What are some of the key design and planning challenges facing the cities of the future, including Copenhagen, and how do you expect they will be tackled?
Kathrin Susanna Gimmel: Today’s social and environmental challenges call for a radical change of the status quo and a reboot of how we design, build and live in our cities. Urban territories worldwide are not only having a big impact on our environment but are also among the most vulnerable areas to climate change effects such as sea-level rise, global warming, water scarcity, flash flooding, etc. At the same time, our cities — including Copenhagen — are increasingly suffering from segregation, inequality, and gentrification.
Even though it is commonly recognized that Copenhagen is more liveable today than in the 1980s and 1990s, it is a more unequal and segregated city than it used to be and if you zoom out you see that the inequality between rural areas and urban centers in Denmark has only increased. The skyrocketing real-estate prices exclude many from living in the city center and if you look at spatial demographics in Copenhagen you see that inhabitants of low-income neighborhoods also have the shortest life expectancy of all Copenhagen citizens. Furthermore, even though Copenhagen is praised as an eco metropolis our CO2 footprint per capita is far too big for our share of the planet’s available resources. We need to do more!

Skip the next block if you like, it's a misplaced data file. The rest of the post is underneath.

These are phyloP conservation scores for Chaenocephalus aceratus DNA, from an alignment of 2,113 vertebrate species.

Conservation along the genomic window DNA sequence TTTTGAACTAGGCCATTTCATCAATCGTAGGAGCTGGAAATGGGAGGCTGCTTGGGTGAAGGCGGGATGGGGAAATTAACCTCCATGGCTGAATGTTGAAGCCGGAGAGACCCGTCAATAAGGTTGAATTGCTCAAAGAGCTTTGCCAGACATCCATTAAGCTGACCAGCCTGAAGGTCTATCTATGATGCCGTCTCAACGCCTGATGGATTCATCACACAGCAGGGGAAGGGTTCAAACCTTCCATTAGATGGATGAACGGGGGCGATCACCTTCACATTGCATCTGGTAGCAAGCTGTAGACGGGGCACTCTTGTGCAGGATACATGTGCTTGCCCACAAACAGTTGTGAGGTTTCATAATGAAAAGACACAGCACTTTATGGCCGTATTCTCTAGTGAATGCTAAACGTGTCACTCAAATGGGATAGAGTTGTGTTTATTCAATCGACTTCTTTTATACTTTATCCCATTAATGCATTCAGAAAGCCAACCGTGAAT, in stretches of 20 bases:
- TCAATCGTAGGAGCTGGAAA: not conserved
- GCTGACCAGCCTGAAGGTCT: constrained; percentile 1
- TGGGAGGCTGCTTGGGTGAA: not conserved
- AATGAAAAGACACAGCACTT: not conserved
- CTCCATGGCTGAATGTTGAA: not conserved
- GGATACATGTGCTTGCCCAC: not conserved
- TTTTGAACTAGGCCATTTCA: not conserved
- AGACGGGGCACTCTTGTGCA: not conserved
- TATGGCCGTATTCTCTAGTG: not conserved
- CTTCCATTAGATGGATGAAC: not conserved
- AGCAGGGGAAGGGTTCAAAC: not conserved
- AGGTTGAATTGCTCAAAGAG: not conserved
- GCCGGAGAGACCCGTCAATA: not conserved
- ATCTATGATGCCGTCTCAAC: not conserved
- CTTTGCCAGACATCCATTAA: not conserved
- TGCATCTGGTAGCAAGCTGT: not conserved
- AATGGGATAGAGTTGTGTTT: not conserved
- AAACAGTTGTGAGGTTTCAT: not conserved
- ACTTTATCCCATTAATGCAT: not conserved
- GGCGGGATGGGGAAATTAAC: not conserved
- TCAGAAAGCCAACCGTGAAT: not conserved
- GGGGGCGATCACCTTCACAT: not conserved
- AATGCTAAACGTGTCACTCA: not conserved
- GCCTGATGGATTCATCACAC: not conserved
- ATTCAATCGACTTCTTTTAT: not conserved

Copenhagen was lifted out of the economic crisis of the ’70s and ’80s with a great collective effort. Initiatives such as the metro development plan (financing metro construction through public land sales), the urban renewal plan of the 1990s, and a very active citizen participation giving resistance to a top-down planning approach have laid the foundation for the Copenhagen of today. Now, it is important that politicians, planners, and citizens continue working on making Copenhagen an inclusive and environmentally sound city. The politicians have to draft ambitious housing and infrastructure policies. The architects and planners have to challenge the status quo and imagine new typologies and spatial planning strategies dealing with both the environmental and housing crises. Finally, the citizens have to claim their city, make sure their voice is heard and contribute to a lively and diverse community.